Patagonia was a ghost town. I walked up to the Stage Stop Inn and went into their restaurant. They promptly let me know there were closing in one hour for an indefinite time into the future. I was stunned. I turned on my phone. A torrent of voicemails and texts came pounding through. Multiple robo-calls from my school announced, with an hour-by-hour play, the mounting decision to forgo opening next week given COVID-19. At that time, little did I know that I would actually never teach in that school again because it would close for the length of the semester, and I would move to another school. COVID-19 reality was here.
I quickly called Janna as my food was coming out. I was the sole customer in the restaurant. There was one employee. They told me every business in town was shutting down. People were staying indoors; people were closing up their businesses into the unforeseen future. I was reeling with this information after having just spent my Spring Break out in the backcountry. Janna told me on the phone that here school was closed for next week, that I should grab my food, and that I should head home immediately because the state was shutting down. My head was spinning as four Arizona Trail thru-hikers entered the restaurant. They sat down forelornly next to me, evaluated my dress, and struck up a conversation assuming I was on the AZT as well. After relaying my ride on the Sky Islands Odyssey, we all began an intense discussion about COVID-19 and the world shutting down (and so rapidly in our minds).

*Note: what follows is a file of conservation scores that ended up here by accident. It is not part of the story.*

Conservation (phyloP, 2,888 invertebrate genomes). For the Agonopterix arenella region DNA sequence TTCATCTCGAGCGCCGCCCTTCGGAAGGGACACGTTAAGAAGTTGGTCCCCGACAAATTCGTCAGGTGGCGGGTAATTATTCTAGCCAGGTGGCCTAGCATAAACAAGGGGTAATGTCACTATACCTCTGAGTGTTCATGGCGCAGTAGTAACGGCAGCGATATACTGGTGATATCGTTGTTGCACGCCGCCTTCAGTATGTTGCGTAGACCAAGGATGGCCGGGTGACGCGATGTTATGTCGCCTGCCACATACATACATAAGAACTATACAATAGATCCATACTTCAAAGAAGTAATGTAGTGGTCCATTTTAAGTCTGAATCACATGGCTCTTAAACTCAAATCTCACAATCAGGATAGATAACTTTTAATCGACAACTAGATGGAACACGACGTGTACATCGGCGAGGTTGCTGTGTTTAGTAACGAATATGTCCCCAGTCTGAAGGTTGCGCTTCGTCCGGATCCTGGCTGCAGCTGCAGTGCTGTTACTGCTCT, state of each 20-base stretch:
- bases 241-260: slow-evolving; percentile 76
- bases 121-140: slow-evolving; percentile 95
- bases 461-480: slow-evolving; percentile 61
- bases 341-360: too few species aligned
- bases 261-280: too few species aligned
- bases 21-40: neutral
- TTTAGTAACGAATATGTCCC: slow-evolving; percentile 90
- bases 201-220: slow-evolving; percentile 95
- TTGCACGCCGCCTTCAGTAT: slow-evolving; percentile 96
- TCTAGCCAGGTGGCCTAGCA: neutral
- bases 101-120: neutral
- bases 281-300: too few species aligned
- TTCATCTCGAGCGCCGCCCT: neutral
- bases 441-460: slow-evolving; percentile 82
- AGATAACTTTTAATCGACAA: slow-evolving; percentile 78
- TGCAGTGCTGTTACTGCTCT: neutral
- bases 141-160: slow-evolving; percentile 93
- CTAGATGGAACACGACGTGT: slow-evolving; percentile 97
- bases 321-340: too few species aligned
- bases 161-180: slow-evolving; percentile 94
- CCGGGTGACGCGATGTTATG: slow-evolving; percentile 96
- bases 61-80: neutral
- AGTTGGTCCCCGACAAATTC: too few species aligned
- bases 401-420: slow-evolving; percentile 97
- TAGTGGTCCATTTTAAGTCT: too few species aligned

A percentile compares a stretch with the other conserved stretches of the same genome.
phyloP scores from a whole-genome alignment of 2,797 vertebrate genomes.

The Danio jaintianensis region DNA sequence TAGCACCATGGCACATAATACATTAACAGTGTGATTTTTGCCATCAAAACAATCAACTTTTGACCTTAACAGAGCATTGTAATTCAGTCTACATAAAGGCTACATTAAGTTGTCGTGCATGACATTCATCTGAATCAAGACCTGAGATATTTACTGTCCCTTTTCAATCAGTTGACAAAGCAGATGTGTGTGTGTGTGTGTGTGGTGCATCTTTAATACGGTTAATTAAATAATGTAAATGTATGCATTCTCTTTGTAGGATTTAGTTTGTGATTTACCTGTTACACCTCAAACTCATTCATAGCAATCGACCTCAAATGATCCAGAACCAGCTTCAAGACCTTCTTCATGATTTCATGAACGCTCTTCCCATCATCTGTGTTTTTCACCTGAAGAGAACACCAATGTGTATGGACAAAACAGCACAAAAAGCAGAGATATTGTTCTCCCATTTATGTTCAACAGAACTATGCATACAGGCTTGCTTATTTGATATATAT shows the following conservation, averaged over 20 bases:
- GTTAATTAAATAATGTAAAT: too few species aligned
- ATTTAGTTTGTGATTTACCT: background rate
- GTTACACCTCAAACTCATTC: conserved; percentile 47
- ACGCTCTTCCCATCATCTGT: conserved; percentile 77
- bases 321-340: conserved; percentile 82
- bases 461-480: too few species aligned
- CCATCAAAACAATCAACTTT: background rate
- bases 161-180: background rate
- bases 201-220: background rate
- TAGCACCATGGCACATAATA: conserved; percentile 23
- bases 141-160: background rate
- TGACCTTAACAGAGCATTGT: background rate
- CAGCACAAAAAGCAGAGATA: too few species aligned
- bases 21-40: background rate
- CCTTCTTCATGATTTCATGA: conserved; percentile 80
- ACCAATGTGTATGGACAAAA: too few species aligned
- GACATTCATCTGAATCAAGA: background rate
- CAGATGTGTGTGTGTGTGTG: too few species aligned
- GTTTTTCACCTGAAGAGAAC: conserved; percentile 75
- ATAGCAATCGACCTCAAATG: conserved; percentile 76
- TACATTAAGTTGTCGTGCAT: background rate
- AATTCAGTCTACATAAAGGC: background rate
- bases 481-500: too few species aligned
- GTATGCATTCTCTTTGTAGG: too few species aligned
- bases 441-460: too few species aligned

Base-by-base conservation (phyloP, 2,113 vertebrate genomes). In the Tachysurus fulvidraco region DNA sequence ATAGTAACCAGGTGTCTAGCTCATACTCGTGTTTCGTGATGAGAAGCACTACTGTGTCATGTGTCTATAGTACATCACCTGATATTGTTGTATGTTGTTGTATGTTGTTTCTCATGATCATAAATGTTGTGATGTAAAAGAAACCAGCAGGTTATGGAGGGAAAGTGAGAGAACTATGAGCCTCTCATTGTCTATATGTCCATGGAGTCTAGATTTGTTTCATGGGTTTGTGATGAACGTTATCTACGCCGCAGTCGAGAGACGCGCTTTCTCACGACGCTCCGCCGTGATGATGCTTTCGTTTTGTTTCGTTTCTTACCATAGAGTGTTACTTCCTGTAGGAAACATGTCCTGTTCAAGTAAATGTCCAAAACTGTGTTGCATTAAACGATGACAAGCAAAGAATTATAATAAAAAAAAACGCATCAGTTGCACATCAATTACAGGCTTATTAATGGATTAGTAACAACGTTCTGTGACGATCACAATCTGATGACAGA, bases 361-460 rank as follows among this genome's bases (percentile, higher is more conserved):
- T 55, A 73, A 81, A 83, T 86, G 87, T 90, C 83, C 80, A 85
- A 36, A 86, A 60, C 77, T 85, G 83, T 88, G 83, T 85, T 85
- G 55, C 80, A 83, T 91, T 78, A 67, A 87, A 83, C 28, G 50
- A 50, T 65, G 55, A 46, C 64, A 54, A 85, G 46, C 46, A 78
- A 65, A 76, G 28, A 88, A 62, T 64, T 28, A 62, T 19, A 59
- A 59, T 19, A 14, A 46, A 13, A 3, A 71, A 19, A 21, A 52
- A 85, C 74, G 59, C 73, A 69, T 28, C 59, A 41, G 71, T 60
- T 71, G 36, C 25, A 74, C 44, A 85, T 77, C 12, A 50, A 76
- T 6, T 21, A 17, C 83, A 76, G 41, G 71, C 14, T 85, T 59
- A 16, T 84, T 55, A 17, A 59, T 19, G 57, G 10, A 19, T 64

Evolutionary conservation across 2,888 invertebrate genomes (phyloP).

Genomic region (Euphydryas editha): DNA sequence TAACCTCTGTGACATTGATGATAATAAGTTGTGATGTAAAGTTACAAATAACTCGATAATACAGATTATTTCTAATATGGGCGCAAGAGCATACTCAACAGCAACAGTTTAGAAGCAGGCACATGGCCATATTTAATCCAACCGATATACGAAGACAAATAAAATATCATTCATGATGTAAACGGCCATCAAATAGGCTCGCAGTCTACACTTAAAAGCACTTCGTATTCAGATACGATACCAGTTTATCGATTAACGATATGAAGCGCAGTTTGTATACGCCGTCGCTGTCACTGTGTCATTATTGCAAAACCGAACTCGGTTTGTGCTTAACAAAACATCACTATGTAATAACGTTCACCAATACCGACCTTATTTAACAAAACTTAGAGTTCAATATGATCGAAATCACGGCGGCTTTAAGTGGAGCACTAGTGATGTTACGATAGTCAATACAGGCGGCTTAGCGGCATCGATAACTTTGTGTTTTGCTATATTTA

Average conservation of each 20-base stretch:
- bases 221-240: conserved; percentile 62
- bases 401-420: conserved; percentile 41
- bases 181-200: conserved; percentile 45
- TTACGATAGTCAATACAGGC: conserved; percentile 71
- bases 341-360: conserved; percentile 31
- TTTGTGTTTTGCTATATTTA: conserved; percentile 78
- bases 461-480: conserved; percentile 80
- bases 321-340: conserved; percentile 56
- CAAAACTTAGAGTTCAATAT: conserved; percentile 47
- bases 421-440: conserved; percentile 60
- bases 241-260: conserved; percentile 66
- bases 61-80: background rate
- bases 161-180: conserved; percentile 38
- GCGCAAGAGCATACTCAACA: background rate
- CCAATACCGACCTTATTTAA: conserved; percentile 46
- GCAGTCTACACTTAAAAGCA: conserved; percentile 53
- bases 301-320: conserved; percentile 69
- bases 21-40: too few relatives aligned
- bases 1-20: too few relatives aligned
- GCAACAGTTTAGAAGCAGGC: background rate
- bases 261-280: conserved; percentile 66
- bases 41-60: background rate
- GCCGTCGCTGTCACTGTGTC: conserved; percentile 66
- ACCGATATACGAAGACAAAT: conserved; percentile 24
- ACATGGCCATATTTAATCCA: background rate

They were from Washington, Virginia, Florida, and New Zealand. They had saved money, put away PTO, and now were on their multi-week trip. At this point, there were naught but a week in. They asked me what they should do: Continue hiking the AZT or head home?